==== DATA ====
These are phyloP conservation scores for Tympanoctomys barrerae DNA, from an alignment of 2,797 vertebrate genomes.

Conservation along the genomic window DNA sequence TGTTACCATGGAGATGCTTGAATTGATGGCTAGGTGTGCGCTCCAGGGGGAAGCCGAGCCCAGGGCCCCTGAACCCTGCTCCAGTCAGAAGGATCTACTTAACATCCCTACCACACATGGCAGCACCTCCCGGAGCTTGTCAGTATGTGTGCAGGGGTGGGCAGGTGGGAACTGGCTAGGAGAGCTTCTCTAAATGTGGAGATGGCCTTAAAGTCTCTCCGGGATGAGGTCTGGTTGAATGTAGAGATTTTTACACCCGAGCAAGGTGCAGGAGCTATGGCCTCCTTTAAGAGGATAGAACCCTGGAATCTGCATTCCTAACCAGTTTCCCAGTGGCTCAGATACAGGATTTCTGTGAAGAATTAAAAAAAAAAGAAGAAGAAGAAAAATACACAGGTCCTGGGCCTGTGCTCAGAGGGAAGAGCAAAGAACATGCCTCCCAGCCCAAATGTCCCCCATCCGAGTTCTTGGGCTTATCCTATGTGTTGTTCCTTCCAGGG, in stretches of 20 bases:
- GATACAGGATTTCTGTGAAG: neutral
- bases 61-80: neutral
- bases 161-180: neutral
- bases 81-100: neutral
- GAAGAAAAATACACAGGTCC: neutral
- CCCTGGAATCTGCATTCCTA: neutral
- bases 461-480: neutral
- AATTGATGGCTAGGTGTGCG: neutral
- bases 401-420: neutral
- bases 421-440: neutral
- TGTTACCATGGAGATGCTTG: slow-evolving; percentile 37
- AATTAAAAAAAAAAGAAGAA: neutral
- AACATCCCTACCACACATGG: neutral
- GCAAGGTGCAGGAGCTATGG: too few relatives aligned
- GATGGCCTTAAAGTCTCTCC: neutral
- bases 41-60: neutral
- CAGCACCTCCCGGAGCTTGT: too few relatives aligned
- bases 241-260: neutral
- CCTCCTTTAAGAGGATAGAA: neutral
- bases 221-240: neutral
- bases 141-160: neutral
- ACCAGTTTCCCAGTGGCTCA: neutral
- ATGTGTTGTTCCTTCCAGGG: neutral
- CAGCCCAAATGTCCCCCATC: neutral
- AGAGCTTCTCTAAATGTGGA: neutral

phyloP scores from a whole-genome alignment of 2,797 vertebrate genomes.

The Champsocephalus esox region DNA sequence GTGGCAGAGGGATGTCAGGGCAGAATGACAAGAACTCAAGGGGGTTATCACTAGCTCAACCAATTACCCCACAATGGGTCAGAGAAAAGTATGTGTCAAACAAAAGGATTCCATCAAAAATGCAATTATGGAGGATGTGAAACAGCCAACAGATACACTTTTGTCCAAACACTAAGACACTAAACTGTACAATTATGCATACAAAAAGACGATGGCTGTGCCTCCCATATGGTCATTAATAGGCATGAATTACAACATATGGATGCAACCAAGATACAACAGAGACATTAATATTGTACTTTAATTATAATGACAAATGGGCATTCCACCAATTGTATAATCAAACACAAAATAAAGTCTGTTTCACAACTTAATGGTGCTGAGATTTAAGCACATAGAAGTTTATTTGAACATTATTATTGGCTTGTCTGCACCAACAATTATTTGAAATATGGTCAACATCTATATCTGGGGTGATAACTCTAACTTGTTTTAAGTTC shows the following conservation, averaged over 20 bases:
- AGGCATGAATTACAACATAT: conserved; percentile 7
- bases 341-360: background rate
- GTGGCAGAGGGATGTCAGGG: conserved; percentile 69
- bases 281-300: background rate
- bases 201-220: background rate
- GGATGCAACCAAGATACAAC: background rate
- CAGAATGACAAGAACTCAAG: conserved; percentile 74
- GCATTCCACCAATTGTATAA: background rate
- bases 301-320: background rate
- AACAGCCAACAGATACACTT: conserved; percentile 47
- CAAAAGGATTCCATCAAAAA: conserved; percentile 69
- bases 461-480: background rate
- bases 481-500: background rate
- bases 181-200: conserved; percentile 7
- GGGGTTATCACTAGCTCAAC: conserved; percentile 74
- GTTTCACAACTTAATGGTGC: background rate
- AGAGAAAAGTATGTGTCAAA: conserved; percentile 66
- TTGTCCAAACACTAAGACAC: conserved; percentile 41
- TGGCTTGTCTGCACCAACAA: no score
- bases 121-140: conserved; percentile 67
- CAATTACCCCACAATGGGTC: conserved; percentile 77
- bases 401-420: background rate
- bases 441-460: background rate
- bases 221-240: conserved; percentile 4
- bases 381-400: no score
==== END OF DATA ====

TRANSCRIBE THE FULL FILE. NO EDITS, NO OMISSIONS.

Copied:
These are phyloP conservation scores for Tympanoctomys barrerae DNA, from an alignment of 2,797 vertebrate genomes.

Conservation along the genomic window DNA sequence TGTTACCATGGAGATGCTTGAATTGATGGCTAGGTGTGCGCTCCAGGGGGAAGCCGAGCCCAGGGCCCCTGAACCCTGCTCCAGTCAGAAGGATCTACTTAACATCCCTACCACACATGGCAGCACCTCCCGGAGCTTGTCAGTATGTGTGCAGGGGTGGGCAGGTGGGAACTGGCTAGGAGAGCTTCTCTAAATGTGGAGATGGCCTTAAAGTCTCTCCGGGATGAGGTCTGGTTGAATGTAGAGATTTTTACACCCGAGCAAGGTGCAGGAGCTATGGCCTCCTTTAAGAGGATAGAACCCTGGAATCTGCATTCCTAACCAGTTTCCCAGTGGCTCAGATACAGGATTTCTGTGAAGAATTAAAAAAAAAAGAAGAAGAAGAAAAATACACAGGTCCTGGGCCTGTGCTCAGAGGGAAGAGCAAAGAACATGCCTCCCAGCCCAAATGTCCCCCATCCGAGTTCTTGGGCTTATCCTATGTGTTGTTCCTTCCAGGG, in stretches of 20 bases:
- GATACAGGATTTCTGTGAAG: neutral
- bases 61-80: neutral
- bases 161-180: neutral
- bases 81-100: neutral
- GAAGAAAAATACACAGGTCC: neutral
- CCCTGGAATCTGCATTCCTA: neutral
- bases 461-480: neutral
- AATTGATGGCTAGGTGTGCG: neutral
- bases 401-420: neutral
- bases 421-440: neutral
- TGTTACCATGGAGATGCTTG: slow-evolving; percentile 37
- AATTAAAAAAAAAAGAAGAA: neutral
- AACATCCCTACCACACATGG: neutral
- GCAAGGTGCAGGAGCTATGG: too few relatives aligned
- GATGGCCTTAAAGTCTCTCC: neutral
- bases 41-60: neutral
- CAGCACCTCCCGGAGCTTGT: too few relatives aligned
- bases 241-260: neutral
- CCTCCTTTAAGAGGATAGAA: neutral
- bases 221-240: neutral
- bases 141-160: neutral
- ACCAGTTTCCCAGTGGCTCA: neutral
- ATGTGTTGTTCCTTCCAGGG: neutral
- CAGCCCAAATGTCCCCCATC: neutral
- AGAGCTTCTCTAAATGTGGA: neutral

phyloP scores from a whole-genome alignment of 2,797 vertebrate genomes.

The Champsocephalus esox region DNA sequence GTGGCAGAGGGATGTCAGGGCAGAATGACAAGAACTCAAGGGGGTTATCACTAGCTCAACCAATTACCCCACAATGGGTCAGAGAAAAGTATGTGTCAAACAAAAGGATTCCATCAAAAATGCAATTATGGAGGATGTGAAACAGCCAACAGATACACTTTTGTCCAAACACTAAGACACTAAACTGTACAATTATGCATACAAAAAGACGATGGCTGTGCCTCCCATATGGTCATTAATAGGCATGAATTACAACATATGGATGCAACCAAGATACAACAGAGACATTAATATTGTACTTTAATTATAATGACAAATGGGCATTCCACCAATTGTATAATCAAACACAAAATAAAGTCTGTTTCACAACTTAATGGTGCTGAGATTTAAGCACATAGAAGTTTATTTGAACATTATTATTGGCTTGTCTGCACCAACAATTATTTGAAATATGGTCAACATCTATATCTGGGGTGATAACTCTAACTTGTTTTAAGTTC shows the following conservation, averaged over 20 bases:
- AGGCATGAATTACAACATAT: conserved; percentile 7
- bases 341-360: background rate
- GTGGCAGAGGGATGTCAGGG: conserved; percentile 69
- bases 281-300: background rate
- bases 201-220: background rate
- GGATGCAACCAAGATACAAC: background rate
- CAGAATGACAAGAACTCAAG: conserved; percentile 74
- GCATTCCACCAATTGTATAA: background rate
- bases 301-320: background rate
- AACAGCCAACAGATACACTT: conserved; percentile 47
- CAAAAGGATTCCATCAAAAA: conserved; percentile 69
- bases 461-480: background rate
- bases 481-500: background rate
- bases 181-200: conserved; percentile 7
- GGGGTTATCACTAGCTCAAC: conserved; percentile 74
- GTTTCACAACTTAATGGTGC: background rate
- AGAGAAAAGTATGTGTCAAA: conserved; percentile 66
- TTGTCCAAACACTAAGACAC: conserved; percentile 41
- TGGCTTGTCTGCACCAACAA: no score
- bases 121-140: conserved; percentile 67
- CAATTACCCCACAATGGGTC: conserved; percentile 77
- bases 401-420: background rate
- bases 441-460: background rate
- bases 221-240: conserved; percentile 4
- bases 381-400: no score